Another improvement is the way in which you now browse and discover music on the site. When you click on an artist’s name after you either search for them or just happen upon them while browsing the site, a dropdown summarizing the content pertaining to that artist is shown. From here, you can view that artist’s discography, see their top tracks, play a radio station built around their sound, or dive deeper and see the individual songs that make up an album. Because the site is built as a web app meeting to the (relatively) new HTML5 standards, the absence of pageloads makes browsing the site super smooth. Jumping in and out of artist pages is quick and painless.
The Bad (or hopefully ‘The Temporarily Left Out’)
The site isn’t perfect though. As a beta release, this is understandable, but there are a few things that I hope are in the pipeline to be implemented soon. The first thing that stuck out to me was that playlists are nowhere to be found. When someone gives you unlimited access to a 10 million song catalog of music, you want playlists. In a larger context than just music discovery, the curators of today’s information landscape provide a great service to the communities that they belong to: they help content of value bubble to the top for everyone to enjoy. Leaving out playlists leaves out the ability for quality music to surface. Only a small fraction of the catalog is ever seen.
Another addition that I’d love to see is the ability to see more than just the music content offered by MOG when viewing an artist’s page. When I’m in a discovery mood, I want to know everything I can about an artist: their bio, maybe some photos, a few similar artists, etc. Last.fm does an incredible job of bringing this information forward on their artist pages.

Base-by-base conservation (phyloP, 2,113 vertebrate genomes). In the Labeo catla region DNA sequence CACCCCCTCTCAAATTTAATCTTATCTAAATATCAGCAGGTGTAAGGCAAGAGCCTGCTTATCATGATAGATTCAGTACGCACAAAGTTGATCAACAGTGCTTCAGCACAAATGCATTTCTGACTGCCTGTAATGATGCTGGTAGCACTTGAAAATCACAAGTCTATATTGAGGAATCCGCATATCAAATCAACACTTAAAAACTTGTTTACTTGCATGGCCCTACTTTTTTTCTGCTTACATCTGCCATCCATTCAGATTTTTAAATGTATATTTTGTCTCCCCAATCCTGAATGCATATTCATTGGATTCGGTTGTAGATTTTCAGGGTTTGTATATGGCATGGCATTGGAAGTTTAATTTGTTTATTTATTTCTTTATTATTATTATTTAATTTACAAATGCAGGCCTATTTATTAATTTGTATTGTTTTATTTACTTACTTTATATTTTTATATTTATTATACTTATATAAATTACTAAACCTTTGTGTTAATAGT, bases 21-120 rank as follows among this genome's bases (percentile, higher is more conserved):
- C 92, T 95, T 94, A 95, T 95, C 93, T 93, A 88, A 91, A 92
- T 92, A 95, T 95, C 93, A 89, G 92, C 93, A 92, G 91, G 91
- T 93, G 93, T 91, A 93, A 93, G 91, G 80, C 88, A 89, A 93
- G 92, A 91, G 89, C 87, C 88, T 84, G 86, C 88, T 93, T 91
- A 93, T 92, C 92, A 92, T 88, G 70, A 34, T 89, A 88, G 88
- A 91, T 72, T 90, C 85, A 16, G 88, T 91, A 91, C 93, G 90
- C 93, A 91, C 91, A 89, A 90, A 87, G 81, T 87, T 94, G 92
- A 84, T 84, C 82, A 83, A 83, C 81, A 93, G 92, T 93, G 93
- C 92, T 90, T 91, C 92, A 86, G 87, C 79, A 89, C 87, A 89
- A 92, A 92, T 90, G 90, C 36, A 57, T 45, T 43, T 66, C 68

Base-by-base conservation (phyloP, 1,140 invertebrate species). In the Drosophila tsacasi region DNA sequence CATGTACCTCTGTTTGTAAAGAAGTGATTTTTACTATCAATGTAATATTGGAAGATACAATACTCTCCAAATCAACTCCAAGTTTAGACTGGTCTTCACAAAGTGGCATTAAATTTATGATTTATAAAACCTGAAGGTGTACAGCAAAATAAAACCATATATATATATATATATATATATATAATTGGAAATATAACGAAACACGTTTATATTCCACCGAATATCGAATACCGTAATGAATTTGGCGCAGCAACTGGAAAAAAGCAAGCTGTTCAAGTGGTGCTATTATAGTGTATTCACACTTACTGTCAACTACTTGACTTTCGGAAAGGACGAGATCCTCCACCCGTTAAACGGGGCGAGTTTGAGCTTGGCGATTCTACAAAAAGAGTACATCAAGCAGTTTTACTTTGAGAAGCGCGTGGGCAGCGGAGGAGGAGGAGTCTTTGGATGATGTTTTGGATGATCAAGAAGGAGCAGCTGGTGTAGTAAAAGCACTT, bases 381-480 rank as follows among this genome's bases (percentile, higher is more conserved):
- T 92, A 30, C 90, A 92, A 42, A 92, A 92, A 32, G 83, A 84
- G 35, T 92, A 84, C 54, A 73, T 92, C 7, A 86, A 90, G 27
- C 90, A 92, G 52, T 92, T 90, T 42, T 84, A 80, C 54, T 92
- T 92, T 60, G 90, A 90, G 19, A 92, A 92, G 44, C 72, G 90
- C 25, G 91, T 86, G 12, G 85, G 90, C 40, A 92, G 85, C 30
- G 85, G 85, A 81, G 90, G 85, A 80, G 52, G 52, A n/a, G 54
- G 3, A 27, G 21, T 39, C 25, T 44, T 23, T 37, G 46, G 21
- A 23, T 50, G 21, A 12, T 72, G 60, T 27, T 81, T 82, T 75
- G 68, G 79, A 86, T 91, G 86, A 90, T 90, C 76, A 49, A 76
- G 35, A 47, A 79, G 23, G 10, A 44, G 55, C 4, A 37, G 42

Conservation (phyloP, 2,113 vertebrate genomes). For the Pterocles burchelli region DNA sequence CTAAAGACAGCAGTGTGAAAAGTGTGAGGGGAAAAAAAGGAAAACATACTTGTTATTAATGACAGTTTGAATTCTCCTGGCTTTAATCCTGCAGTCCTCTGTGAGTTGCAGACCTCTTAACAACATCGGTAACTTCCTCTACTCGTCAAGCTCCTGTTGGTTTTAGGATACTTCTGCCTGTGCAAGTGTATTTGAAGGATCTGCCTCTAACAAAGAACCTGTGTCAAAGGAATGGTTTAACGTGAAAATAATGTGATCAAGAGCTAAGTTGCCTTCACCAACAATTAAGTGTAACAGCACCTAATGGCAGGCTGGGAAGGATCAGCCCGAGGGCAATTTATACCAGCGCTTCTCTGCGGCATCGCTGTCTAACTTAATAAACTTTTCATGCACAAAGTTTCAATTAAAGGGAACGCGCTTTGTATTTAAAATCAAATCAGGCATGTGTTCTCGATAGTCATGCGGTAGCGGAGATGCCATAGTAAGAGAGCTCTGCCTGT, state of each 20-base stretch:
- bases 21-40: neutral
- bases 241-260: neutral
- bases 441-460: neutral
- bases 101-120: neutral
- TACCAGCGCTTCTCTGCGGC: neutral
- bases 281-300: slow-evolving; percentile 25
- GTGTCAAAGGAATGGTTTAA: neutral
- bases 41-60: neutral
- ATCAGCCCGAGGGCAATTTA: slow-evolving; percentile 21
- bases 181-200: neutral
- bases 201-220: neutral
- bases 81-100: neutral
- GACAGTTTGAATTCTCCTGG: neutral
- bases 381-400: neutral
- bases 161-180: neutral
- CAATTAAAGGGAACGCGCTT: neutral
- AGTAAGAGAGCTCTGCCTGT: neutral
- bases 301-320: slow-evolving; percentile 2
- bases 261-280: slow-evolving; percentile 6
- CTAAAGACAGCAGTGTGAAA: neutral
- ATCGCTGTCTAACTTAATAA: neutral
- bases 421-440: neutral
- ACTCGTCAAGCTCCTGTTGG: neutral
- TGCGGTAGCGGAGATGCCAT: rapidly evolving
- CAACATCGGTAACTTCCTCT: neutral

Finally, I can’t scrobble any of the music I listen to with the new web app! I have no idea what percentage of MOG users are also Last.fm users, but this issue is bordering on being a deal-breaker for me. I’ve been OK with the inability to scrobble songs on my iPhone, but if I can’t scrobble on my desktop either, then I’m left in a pretty bad situation. This seems to be such a small feature to implement, I hope MOG throws this in very soon.
So where does this leave the music subscription space? Rdio has a great interface and iPhone app but no catalog. Rhapsody has a gigantic catalog but the worst interface out there. MOG offers it all: the ideal UI, a large (and quickly growing) catalog, and mobile apps that are winning awards as fast as they can be awarded.
Yet another archival post. I love pouring over ‘Best Of’ lists every December. Why? Because there’s so much great music that’s released every year that I’m bound to miss tons of it no matter how hard I try to keep up on the new release schedules every week. So much creativity, so little time.
I’ll keep this post updated as I come across new lists.